The world faces a singular challenge – How will we provide for as many as nine billion people by 2050, each one aspiring to the standard of living typical of the affluent European and US middle classes? And how can this be done with finite amounts of land, water and natural resources, already heavily degraded by human activity, whilst adapting to the destabilising effect of a warmer, less predictable climate? The political, economic and business strategies of the 20th century will need to be rethought in order to meet this challenge. No sector of society will be unaffected.

Some interesting charts from the report offer context around risk and the cycle of dysfunction that currently surrounds commercial markets (If too small to read in the post click on each image to make larger). You can clearly see where climate change sits on the WEF Global Risk Map at the bottom:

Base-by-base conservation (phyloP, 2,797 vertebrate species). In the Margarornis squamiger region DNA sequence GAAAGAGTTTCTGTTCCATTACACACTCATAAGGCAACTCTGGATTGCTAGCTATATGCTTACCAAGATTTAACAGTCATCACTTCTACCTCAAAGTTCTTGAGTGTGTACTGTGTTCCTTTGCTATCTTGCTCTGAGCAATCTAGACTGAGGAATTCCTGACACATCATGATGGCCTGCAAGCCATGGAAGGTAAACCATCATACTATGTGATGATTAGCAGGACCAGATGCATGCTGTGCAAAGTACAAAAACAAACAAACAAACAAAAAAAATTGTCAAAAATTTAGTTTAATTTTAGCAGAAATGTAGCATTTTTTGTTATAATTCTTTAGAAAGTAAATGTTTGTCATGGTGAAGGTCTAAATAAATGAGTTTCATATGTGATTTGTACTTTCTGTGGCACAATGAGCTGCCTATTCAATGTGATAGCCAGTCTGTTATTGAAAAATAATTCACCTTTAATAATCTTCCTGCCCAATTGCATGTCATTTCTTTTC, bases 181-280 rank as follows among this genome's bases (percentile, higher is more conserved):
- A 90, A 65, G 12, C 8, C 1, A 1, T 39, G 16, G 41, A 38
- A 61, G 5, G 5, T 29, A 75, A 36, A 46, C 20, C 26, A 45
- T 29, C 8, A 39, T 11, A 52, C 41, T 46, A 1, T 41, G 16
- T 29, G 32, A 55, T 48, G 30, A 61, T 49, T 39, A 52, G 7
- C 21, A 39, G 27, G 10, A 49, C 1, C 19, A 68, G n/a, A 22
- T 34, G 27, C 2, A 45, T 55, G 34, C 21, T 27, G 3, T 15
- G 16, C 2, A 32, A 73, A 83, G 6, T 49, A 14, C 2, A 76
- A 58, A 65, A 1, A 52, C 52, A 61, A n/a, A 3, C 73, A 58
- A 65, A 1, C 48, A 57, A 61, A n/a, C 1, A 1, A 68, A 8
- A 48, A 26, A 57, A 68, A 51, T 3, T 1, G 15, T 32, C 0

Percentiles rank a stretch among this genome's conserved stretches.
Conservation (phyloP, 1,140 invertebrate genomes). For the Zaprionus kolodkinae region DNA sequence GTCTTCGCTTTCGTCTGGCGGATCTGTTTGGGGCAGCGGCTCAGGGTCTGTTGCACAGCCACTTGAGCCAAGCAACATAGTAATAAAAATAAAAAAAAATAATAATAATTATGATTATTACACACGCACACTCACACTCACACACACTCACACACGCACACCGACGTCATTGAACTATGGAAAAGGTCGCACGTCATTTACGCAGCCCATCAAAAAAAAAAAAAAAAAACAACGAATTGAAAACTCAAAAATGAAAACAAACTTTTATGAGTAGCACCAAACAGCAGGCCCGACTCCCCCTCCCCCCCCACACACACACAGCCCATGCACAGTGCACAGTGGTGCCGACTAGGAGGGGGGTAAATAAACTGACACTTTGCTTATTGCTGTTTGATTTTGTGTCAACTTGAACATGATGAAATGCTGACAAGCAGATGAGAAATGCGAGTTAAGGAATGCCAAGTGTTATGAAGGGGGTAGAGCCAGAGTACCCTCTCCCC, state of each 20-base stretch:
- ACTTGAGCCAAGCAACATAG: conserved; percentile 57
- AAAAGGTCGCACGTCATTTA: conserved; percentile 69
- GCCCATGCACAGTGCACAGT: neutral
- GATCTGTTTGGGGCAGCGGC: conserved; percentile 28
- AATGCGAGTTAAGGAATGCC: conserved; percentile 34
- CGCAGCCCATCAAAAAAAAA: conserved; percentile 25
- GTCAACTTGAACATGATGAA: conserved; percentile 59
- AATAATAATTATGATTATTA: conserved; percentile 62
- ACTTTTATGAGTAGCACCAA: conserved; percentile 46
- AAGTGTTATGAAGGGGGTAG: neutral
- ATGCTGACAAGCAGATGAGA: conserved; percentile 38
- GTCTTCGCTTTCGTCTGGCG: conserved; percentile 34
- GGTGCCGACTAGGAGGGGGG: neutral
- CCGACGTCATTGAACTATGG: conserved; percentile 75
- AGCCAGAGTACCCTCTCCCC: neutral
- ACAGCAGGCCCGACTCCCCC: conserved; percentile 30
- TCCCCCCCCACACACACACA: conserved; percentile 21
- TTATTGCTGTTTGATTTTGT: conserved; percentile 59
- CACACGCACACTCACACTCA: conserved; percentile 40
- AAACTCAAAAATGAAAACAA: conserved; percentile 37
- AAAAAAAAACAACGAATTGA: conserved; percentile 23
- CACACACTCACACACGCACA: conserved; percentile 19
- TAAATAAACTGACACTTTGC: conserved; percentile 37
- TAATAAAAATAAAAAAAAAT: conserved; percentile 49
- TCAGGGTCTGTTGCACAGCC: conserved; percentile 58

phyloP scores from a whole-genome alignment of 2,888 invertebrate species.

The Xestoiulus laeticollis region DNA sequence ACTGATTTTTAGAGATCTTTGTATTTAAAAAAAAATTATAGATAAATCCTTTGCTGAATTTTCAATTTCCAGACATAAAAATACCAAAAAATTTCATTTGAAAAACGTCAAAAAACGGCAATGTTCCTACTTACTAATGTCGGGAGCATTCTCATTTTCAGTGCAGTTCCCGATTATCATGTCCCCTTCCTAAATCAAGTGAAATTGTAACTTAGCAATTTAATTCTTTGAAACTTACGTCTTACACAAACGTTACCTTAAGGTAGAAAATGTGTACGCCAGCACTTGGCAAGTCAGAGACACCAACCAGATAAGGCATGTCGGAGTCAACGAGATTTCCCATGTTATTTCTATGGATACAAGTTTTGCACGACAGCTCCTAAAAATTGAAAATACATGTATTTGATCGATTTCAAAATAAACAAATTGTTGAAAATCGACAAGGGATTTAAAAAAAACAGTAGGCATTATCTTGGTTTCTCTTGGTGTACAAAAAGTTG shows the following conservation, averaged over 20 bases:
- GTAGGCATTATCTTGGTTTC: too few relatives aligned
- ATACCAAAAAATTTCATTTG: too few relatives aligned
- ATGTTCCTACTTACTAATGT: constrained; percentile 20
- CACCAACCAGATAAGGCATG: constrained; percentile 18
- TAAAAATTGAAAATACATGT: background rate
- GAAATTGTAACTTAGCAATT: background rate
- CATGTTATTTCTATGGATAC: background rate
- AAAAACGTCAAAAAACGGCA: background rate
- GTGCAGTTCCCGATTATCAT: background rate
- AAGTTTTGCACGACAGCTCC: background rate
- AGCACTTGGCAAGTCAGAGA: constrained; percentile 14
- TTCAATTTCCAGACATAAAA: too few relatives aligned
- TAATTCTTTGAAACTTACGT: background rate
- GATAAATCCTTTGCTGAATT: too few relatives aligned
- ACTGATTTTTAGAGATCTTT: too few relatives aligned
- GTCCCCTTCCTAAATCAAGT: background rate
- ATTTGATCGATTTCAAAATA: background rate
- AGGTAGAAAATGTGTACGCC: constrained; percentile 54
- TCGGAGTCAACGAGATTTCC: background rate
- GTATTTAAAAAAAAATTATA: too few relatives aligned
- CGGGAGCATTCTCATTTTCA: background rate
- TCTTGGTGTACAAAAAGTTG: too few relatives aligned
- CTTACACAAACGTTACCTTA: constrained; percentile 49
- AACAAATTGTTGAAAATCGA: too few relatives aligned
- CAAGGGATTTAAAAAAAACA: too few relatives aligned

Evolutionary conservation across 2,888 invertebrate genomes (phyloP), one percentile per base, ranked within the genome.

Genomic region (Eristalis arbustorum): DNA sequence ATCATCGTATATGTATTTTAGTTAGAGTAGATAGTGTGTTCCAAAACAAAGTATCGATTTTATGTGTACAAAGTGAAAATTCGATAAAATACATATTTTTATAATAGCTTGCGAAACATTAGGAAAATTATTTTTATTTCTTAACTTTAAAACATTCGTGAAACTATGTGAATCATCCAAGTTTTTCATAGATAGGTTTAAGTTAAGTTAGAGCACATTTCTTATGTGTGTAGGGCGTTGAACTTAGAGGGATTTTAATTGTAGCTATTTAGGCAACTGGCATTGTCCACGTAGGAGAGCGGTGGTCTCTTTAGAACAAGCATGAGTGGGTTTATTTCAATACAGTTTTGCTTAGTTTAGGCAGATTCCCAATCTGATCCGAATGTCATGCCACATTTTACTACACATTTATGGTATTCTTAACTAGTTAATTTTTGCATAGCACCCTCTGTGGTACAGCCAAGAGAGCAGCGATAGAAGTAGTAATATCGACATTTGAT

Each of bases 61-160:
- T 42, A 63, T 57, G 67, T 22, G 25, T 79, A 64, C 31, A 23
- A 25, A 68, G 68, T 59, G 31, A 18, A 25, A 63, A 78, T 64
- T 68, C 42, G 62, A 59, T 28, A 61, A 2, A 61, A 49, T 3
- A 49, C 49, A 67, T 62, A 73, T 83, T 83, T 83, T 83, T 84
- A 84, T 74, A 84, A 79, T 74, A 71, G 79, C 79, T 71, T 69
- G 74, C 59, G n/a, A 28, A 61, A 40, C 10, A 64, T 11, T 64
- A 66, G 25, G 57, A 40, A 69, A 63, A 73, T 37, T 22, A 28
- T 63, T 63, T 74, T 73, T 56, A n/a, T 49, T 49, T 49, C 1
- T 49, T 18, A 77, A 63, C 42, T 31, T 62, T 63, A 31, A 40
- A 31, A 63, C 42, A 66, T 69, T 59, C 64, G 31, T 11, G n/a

Business as usual dysfunction Global risk chart

About the group

The Investment Leaders Group (ILG) is a three-year project to help shift the investment chain towards responsible, long-term value creation, such that economic, social and environmental sustainability are delivered as an outcome of the investment process alongside satisfactory, long-term investment returns. Jointly conceived by the University of Cambridge and Natixis Asset Management, it is championed by the leaders of an influential group of investment managers and asset owners.

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A Resource efficient Europe is possible